Neil McNicholas: Abolish licence fee and ban mobiles in public places for a happy 2018

FANS of Desert Island Discs will be familiar with the format of the programme. In addition to eight pieces of music that they'd choose to take with them, guest castaways are also asked to choose a luxury item and a book '“ something in addition to the works of Shakespeare and the Bible which it is assumed, rightly or wrongly, everyone would automatically choose and so they are given them anyway.

SCREEN TEST: Can you live without your mobile phone?

When I was invited to make the basis of this column a message of hope for the year ahead, it might be presumed that I would automatically include world peace – always a hoped-for winning wish in beauty contests for anyone who still remembers them. Let’s take that hope as a given, then, shall we?

But before we move on from the subject of peace, we might hope for an end to killing in the name of God and religion. How does anyone conceive of the idea that God (by whatever name) will smile on anyone killing innocent people in his name? Sadly though, that hasn’t stopped us before, from the Crusades, to the Reformation, to the Troubles in Ireland, and right up to our own day and age.

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On a lighter note, and in no particular order…

What will 2018 bring about?

In the year ahead many of us might hope to hear a lot less of the word Brexit. Whoever first coined the word probably felt quite proud of their verbal creativity but, really, as far as I’m concerned the word wore out its welcome a long time ago and there are still 15 months of potential usage left before it is, hopefully, consigned to the history books.

Another personal hope is for the manufacturers of chocolates, chocolate bars, and chocolate biscuits to stop thinking they are pulling the wool over our eyes by surreptitiously reducing the dimensions of their products and lying through their chocolate-covered teeth in claiming they are still the same size. Do they honesty think no one has noticed? You used to open a box of chocolates and they were all firmly nestled (no pun intended) together in two layers in little paper cases and none ever broke or were damaged. Now they are cocooned in a vast volume of protective moulded plastic and as a result there is no longer any room in the box for more than eight or ten chocolates and only the one layer.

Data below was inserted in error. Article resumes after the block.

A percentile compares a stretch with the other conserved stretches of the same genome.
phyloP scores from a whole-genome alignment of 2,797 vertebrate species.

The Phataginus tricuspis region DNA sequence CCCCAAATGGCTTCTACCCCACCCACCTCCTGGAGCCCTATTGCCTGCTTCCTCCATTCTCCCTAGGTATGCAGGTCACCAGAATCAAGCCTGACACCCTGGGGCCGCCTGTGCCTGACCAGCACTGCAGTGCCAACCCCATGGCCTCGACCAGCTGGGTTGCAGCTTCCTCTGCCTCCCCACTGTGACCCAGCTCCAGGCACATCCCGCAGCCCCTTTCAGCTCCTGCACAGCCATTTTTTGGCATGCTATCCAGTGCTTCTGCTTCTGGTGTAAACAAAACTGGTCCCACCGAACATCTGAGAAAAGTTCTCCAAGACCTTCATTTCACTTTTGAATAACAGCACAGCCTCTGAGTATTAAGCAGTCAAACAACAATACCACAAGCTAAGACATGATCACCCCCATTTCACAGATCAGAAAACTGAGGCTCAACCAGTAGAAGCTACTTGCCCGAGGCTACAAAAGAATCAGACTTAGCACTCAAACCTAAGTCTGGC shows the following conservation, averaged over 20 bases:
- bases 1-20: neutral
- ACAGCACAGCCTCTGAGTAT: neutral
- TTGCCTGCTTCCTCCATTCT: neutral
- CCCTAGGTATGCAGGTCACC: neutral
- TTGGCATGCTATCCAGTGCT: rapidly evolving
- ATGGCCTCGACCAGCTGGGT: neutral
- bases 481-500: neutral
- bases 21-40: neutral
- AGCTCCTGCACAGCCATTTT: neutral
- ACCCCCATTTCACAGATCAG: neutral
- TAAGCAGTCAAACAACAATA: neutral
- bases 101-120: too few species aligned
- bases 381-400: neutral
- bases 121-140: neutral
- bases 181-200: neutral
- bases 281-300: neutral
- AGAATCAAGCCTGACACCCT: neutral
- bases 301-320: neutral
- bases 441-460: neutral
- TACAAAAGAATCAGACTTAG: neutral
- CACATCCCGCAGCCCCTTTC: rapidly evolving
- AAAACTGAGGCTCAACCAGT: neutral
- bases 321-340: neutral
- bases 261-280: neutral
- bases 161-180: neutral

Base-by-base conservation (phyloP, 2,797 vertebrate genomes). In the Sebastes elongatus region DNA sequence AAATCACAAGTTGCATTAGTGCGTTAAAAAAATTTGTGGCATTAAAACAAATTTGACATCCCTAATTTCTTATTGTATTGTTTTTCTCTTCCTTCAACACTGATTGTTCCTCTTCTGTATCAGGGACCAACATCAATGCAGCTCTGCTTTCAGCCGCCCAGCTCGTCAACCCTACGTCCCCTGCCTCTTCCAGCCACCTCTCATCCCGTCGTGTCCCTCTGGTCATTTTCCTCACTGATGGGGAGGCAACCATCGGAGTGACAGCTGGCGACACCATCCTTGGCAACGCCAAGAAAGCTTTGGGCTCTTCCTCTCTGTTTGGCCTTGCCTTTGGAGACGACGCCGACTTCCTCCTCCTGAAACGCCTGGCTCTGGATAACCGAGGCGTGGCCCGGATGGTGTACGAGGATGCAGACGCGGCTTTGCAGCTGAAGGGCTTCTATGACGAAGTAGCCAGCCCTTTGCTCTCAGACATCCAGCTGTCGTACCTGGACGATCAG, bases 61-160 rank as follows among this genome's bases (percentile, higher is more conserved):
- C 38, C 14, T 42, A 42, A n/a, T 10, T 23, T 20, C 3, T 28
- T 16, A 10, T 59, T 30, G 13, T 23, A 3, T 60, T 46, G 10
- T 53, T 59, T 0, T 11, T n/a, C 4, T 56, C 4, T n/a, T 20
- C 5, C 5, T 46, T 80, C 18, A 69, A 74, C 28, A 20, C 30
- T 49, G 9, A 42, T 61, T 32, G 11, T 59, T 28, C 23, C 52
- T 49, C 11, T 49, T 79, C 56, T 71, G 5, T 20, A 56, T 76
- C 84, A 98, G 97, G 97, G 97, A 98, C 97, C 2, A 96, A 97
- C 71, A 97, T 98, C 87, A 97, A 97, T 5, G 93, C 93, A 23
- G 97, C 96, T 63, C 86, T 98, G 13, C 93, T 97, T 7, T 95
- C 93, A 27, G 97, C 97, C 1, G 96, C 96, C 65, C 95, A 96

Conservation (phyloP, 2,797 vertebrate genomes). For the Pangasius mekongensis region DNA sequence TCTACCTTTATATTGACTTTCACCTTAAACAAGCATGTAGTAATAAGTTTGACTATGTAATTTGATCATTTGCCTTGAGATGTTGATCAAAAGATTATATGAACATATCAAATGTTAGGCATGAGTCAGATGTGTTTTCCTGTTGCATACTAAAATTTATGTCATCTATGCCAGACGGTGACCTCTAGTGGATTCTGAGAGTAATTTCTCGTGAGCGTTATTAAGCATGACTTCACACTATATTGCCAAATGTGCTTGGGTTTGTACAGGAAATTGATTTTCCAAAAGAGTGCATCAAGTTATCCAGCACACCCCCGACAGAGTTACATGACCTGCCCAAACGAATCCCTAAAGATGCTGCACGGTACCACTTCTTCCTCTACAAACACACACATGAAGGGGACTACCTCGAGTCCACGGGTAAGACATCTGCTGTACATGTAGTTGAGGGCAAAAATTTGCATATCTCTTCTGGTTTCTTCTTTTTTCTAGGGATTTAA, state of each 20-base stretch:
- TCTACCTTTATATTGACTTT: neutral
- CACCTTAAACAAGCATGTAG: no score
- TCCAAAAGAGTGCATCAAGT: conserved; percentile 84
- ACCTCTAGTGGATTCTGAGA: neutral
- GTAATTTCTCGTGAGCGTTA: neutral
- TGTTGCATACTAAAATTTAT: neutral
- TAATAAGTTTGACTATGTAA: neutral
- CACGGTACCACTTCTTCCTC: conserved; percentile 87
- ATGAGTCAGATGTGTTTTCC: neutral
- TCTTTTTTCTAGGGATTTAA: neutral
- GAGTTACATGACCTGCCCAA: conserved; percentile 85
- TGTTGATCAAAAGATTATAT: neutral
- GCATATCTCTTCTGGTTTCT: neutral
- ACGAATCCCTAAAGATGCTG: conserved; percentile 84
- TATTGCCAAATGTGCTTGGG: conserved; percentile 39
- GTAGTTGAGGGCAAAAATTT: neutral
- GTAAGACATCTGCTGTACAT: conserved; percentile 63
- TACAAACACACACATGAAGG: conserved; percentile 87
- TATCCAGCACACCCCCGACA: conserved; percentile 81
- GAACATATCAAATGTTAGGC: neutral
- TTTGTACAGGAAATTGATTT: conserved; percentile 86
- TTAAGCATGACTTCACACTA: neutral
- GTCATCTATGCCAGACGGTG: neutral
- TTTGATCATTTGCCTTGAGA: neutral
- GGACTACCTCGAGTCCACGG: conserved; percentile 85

With every year that passes (and there goes another one) I wait in hope, firstly, for the television licence fee to be abolished and, secondly, for someone to found the National Association for the Dissolution of the BBC – not the programming itself, well not all of it, perhaps starting with reality shows, dancing competitions, and cookery programmes. What I would like to see completely dissolved is the Board of Trustees and all who sail in her, and without the licence fee to prop them up they might have to get real jobs for a change.

I also live in hope of a law completely outlawing the use of mobile phones on trains and buses, and in restaurants, theatres, cinemas and other public places. First-time offenders would be secured in stocks in town centres and on village greens as in days of yore; repeat offenders would have their services cut off.

What will 2018 bring about?

Is there any hope that some of our major corporations, companies and service providers, might be required (or might actually decide) to return to employing sufficient office staff to personally answer telephones, and reply to emails and letters within a couple of days of receiving them? Might they also learn that, whether on the phone or in an email or letter, it’s a matter of common courtesy to address someone as Sir or Madam and not by their first name?

Might we also hope that someone somewhere in a position to do so, finally gets a grip of the situation of unsolicited and silent phone calls – and stops them? There are laws in place that make such calls illegal, but no one is enforcing them. Of course there are laws in place that make riding a bicycle on a pavement illegal but no one enforces them either… nor speeding, nor parking illegally, nor using obscene language in public, nor fly-tipping and littering in general, nor being drunk and disorderly, nor dropping your kids off at school or going shopping while wearing pyjamas (yes I know there isn’t a law against that, but there should be).

And by now you may have a message of hope for The Yorkshire Post – that they don’t ask me to write a message of hope again next year!

Wishing you every blessing and I hope you and yours have a happy 2018.

Neil McNicholas is a parish priest in Yarm.